I filed a post at my Up North blog at the Star Tribune this morning that you may wish to check out. The theme is contrasting the widely-circulated “narrative” about northern Minnesota mining politics (that mining will dictate the outcome of the Nolan/Mills race, or shape the outcome of statewide races) with what I see as practical reality:
The Iron Range lacks economic diversity. There are fewer professional jobs for spouses. The downtowns struggle because Range towns have been detached from mining activity for half a century. Miners can live in the country and shop online; and many do. I teach at a Range community and technical college. Only two or three of my students in any given section have parents who work in the mine, though many have grandparents who did. My students are gas station clerks, certified nursing assistants and Wal-Mart stockers. That’s because those are the kinds of jobs that most Rangers have now.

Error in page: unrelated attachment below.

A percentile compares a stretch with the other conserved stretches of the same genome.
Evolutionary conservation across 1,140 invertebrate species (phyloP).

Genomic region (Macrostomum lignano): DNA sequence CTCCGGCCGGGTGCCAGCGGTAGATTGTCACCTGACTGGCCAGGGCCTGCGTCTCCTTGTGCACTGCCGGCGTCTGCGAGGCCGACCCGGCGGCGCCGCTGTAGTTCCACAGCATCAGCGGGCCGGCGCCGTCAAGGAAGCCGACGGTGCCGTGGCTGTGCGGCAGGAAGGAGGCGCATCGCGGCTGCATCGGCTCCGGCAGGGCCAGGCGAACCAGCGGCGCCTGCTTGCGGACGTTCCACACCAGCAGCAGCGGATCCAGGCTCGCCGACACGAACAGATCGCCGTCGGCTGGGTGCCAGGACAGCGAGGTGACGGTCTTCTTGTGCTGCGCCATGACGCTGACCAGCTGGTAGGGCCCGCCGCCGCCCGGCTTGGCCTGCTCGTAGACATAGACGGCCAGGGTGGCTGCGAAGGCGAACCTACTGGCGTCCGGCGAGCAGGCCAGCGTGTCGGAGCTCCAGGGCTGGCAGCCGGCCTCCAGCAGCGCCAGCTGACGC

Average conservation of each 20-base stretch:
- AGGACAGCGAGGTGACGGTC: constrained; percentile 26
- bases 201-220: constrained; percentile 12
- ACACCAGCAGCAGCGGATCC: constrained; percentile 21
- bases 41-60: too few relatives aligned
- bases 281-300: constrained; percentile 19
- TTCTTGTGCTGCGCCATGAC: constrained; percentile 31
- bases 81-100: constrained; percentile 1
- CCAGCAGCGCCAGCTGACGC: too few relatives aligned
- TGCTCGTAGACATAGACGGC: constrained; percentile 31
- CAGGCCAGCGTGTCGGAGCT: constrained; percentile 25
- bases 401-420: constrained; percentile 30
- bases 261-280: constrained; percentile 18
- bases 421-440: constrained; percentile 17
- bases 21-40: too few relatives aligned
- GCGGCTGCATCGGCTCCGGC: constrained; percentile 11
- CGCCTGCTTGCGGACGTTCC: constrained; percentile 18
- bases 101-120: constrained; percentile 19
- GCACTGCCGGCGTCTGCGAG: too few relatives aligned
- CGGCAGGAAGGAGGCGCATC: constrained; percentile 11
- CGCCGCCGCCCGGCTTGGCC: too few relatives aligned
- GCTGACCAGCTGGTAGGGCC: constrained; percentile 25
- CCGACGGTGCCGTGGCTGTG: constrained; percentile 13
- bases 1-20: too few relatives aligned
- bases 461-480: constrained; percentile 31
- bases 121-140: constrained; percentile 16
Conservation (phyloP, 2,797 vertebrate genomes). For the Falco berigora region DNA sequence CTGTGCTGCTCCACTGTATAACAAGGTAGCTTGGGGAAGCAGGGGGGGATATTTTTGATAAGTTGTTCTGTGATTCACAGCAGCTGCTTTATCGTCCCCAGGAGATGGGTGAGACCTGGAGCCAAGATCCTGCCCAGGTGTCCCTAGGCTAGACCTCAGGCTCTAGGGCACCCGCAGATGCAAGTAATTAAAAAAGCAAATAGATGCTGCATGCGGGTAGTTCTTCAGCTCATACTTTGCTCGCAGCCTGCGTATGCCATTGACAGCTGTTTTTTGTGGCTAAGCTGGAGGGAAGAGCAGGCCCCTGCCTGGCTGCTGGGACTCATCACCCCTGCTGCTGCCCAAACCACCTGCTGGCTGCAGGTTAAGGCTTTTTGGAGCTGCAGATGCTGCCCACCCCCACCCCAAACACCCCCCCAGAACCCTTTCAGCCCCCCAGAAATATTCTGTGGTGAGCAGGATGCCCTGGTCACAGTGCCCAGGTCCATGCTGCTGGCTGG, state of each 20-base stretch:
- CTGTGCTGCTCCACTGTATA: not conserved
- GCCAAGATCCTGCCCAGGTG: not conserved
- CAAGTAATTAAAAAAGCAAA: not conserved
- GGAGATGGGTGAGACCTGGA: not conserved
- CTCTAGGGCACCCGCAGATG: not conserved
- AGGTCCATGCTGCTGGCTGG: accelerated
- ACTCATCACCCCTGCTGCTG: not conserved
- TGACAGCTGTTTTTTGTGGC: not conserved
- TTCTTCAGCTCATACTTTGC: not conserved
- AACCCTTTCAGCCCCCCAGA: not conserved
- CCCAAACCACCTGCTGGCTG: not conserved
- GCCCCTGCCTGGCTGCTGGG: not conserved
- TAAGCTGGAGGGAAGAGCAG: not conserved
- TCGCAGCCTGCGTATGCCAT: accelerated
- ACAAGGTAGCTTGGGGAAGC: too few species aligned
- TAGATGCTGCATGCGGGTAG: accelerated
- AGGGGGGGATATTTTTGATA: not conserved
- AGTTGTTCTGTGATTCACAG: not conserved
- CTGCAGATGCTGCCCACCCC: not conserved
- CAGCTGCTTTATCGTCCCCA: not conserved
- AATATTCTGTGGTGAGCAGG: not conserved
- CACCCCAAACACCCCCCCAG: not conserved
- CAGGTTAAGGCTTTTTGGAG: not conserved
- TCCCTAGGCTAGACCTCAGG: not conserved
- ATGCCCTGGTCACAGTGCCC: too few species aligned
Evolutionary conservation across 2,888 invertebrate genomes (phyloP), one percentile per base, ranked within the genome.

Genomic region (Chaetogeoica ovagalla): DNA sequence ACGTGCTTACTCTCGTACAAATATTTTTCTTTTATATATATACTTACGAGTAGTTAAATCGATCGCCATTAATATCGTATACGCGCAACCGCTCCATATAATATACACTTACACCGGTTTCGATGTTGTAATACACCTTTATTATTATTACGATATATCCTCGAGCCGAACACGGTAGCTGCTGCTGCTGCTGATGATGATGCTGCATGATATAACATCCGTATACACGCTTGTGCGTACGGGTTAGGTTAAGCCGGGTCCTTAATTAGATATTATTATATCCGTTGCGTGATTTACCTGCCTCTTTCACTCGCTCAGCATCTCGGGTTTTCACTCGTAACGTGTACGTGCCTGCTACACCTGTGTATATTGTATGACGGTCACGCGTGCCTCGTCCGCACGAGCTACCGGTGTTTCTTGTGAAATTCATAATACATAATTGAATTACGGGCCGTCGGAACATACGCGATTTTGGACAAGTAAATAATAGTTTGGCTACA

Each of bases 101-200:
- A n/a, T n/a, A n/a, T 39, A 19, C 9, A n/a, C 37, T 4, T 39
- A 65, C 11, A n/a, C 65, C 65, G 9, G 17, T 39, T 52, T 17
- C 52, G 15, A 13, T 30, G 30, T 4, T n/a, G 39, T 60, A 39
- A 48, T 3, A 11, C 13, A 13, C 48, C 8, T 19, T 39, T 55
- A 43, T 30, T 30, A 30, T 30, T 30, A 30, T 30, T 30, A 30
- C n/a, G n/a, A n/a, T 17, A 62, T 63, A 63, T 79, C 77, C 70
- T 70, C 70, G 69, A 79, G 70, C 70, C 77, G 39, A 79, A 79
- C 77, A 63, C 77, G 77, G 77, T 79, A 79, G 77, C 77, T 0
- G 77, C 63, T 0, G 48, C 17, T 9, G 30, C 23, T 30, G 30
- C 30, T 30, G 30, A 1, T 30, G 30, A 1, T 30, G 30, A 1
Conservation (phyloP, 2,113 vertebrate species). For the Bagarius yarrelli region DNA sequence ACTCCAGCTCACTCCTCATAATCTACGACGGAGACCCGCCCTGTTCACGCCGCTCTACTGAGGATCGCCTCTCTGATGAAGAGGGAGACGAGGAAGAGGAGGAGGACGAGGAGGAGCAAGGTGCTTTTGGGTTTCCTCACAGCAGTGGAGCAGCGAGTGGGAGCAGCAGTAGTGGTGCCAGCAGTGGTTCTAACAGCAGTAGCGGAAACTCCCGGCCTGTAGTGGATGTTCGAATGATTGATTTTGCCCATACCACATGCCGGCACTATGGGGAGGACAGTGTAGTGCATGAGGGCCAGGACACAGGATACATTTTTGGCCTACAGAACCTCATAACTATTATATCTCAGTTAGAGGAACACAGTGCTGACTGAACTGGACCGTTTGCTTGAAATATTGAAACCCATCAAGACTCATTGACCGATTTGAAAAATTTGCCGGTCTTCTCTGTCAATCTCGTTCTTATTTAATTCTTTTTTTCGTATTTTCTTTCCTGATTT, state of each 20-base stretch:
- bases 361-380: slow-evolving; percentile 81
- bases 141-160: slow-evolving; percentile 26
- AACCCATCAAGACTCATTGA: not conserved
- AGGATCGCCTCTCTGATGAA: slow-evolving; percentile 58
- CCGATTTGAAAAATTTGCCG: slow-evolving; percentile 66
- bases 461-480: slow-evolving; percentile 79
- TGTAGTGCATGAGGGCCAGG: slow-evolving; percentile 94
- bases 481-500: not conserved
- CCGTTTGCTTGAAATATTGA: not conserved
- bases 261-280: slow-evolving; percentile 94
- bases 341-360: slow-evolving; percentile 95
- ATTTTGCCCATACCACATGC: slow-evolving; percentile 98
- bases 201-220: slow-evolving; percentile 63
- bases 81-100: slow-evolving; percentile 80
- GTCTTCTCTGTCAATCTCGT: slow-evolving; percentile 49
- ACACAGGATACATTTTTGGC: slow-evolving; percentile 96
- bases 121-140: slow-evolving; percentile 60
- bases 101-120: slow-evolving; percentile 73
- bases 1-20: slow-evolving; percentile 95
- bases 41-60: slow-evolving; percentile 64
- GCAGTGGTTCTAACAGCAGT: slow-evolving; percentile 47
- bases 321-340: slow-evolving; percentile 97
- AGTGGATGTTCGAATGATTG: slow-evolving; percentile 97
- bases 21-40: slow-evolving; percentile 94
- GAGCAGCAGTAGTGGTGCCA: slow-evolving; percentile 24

In the study of physics, scientists talk about matter and “anti-matter” and “dark energy,” unknown forces that represents what we don’t know about how the universe works. In MN-8, we have mining and something else: an unknown force that represents the real demographic and attitudinal shifts that began when Butler Taconite closed in 1983 and has continued until this day.
Read the full post at StarTribune.com and join in the conversation.